Can Tech Fuel the Dow's Rally This Week?
On Friday we saw the market react to a slew of tech earnings releases the night before. The Dow Jones Industrial Average (INDEX: ^DJI) jumped 0.76% while the S&P 500 and Nasdaq were both mostly flat. The reason was simple: Investors loved tech earnings the night before. Fresh off better-than-expected earnings, Dow components IBM and Microsoft saw huge gains.
In shaky economic times, earnings season can be seen as a measuring stick. While the U.S. economy has seen effectively zero growth since the end of 2007, corporate earnings have rebounded steadily. However, last quarter saw its weakest corporate growth in two years, leading many to believe the market's rally would be short-lived.
That's why the market has been rallying so hard as positive news comes out of giants like Microsoft and IBM. However, there's plenty of big-name tech companies reporting this week, so let's take a look at who's reporting and how it might shape the market.
- Today: Hard disk maker Western Digital (NYS: WDC) reports. While Western Digital is an $8 billion company that toils in an industry in turmoil, investors should key in on what Western has to say. That's because many tech companies watered down earnings expectations because of hard disk shortages after recent Thai floods. Western Digital should have plenty of commentary about that situation, so if its comments on the situation are more positive than expected, that could show that Microsoft and other PC-related companies are blaming flooding as a short-term woe when their slipping business has broader problems.
- Tomorrow: The world will be watching Apple (NAS: AAPL) release its earnings. The company famously missed analyst expectations last quarter after a decade of outperformance. Analysts ignored the bump in the road last quarter and assumed it was the result of pent-up demand for Apple's newest iPhone, which launched at the beginning of the current quarter. Analyst expectations of nearly $39 billion in sales and $10.07 in earnings per share point to a quarter with more than 30 million iPhones sold and iPad sales bumping past the 13 million count. However, with the iPhone just launching in huge markets like China, be on the lookout for whether Apple give more aggressive guidance than usual for next quarter as well.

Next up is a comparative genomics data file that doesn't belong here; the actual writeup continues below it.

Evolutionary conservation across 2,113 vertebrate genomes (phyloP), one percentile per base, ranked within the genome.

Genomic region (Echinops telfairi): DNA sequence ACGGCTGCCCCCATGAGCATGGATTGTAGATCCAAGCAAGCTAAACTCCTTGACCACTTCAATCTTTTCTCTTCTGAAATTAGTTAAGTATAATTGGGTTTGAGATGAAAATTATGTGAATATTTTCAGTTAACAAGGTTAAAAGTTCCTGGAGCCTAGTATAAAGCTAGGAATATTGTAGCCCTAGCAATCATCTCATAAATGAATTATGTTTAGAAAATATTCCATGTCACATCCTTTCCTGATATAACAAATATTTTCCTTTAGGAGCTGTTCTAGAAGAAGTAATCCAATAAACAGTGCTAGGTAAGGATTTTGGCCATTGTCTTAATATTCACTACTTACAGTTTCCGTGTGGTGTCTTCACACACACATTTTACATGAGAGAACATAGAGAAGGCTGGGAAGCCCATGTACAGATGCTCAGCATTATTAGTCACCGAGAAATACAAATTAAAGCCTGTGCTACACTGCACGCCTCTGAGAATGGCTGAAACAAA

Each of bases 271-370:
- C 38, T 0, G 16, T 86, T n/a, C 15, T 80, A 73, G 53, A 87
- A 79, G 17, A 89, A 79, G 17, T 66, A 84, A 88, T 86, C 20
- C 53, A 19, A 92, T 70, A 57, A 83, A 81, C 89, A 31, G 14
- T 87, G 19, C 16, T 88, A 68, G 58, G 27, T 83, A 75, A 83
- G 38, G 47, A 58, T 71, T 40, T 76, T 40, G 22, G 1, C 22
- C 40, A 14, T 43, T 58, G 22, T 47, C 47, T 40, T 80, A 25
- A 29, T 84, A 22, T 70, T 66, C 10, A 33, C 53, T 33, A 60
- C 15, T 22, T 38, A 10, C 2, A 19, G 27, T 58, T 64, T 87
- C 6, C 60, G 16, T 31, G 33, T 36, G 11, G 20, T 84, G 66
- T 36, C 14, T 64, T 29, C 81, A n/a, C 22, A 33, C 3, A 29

- Wednesday: In the morning, LCD glass maker Corning (NYS: GLW) reports. The company has been lowering expectations for upcoming quarters but still believes it has a bright future ahead of it. In any case, Corning's comments shed a light on a TV industry that looks to be transformed this year by smarter TVs, and added comments on its Gorilla Glass product can give a better picture on mobile demand as well.
- Thursday: While growth stocks have been making a rebound over the past month, one sector that has been pummeled the worst and remains near 52-week lows is companies that provide equipment to the telecom sector. As a leader in the space, Juniper's (NYS: JNPR) comments will be closely watched. The company already pre-announced a disappointing $0.26-$0.28 in adjusted EPS, so the drama is taken out of the financial results. However, comments on the overall health of the telecom equipment industry could give investors a better look at how long the severe downturn in the industry will last.
Keeping the big picture in mind
As you're watching earnings, keep in mind that the game of beating earnings by a penny or two is just that -- a game. Real investing success is defined by investor's ability to key in on improvements that will benefit companies for years to come.
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At the time this article was published Eric Bleeker owns shares of no companies listed above. The Motley Fool owns shares of Microsoft, Western Digital, Corning, International Business Machines, and Apple. Motley Fool newsletter services have recommended buying shares of Apple, Microsoft, and Corning. Motley Fool newsletter services have recommended creating a bull call spread position in Apple. Motley Fool newsletter services have recommended creating a bull call spread position in Microsoft. Try any of our Foolish newsletter services free for 30 days. We Fools may not all hold the same opinions, but we all believe that considering a diverse range of insights makes us better investors. The Motley Fool has a disclosure policy.
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